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Free At Last

Pinit Chanarong (left)  and Saichon Paebua (right)

Pinit Chanarong (left) and Saichon Paebua (right)

Pinit Chanarong and Saichon Paebua made headlines last week when they were acquitted of the arson attacks on the Central World shopping centre on May 19th 2010. At the time of their release, they had spent three years in prison without bail. Thai Red Shirts (TRS) met with Pinit and Saichon to congratulate them on their release and to discuss life as a political prisoner, the taste of freedom, and hopes for their future and as well as the future of Thai democracy.

TRS: How does it feel to be out of jail? Did you expect this outcome?

Pinit: It feels great. I want to say that I expected to be acquitted this whole time, because I could not imagine serving a sentence for a crime I did not commit. But the fact that I had already been in prison for three years dampened my confidence. I am grateful that the judge had mercy on me.

Saichon: I am so happy! To be honest, I did not expect to be acquitted, I expected the worst. When the judge read out the verdict I could not keep back the tears of joy. But I am also thinking about my friends who are still in prison, I worry about them. We need amnesty for political prisoners, and it must be swift.

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Civil Court Decisions on 2010 Arson Attacks Vindicate Red Shirts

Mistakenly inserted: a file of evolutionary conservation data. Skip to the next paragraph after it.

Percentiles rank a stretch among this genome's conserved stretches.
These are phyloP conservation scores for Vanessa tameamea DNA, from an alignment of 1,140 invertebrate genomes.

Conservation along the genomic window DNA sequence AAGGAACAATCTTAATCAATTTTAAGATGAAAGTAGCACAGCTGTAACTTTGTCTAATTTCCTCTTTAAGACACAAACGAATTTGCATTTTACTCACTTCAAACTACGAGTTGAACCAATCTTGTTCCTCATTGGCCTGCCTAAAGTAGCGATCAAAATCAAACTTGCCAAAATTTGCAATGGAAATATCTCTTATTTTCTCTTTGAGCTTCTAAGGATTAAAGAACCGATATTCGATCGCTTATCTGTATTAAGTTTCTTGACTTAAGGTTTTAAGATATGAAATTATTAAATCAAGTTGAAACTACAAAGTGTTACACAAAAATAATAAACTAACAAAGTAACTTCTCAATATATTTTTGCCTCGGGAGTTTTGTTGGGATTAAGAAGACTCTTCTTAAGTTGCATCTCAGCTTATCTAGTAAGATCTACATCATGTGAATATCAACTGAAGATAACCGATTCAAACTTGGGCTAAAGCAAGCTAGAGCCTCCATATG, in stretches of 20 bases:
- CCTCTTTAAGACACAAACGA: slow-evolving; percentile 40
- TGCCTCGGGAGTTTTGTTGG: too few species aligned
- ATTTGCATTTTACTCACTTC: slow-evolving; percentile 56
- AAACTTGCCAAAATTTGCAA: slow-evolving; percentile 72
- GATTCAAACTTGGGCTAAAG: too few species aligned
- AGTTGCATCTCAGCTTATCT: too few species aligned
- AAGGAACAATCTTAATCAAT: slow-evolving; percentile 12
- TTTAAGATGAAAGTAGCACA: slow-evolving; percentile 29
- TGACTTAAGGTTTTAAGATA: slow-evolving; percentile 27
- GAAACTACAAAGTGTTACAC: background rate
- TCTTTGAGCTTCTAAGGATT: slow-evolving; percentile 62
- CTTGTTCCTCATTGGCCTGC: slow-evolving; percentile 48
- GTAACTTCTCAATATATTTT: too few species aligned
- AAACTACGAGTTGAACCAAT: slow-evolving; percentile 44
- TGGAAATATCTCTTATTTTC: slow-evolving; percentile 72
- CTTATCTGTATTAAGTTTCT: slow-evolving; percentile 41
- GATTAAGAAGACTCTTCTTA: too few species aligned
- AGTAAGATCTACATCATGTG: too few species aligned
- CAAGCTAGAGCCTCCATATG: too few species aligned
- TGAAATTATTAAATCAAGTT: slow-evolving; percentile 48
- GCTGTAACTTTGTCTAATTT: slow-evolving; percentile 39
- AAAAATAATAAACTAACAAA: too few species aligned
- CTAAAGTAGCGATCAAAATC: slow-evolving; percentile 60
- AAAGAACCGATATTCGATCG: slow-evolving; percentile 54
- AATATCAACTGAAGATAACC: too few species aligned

At the UDD’s weekly press conference on Wednesday, Red Shirt leaders applauded three recent civil court decisions which established that there was no solid evidence to prove that Red Shirt protesters were responsible for the arson attacks in the Ratchaprasong area on May 19th 2010.

The Bangkok Civil Court ordered Deves Insurance and Muang Thai Insurance to pay for damages caused by the arson attacks on Central World, the Zen department store, and the Siam theater that occurred after the Red Shirts called off their protest against the government of Abhisit Vejjajiva. The insurance companies had denied coverage on the basis that the Abhisit government had defined the arson attacks as acts of terrorism which fell outside of their policies.

The court rejected the notion that the fire constituted an act of terrorism or that Red Shirt leaders incited protesters to set fire to nearby property.

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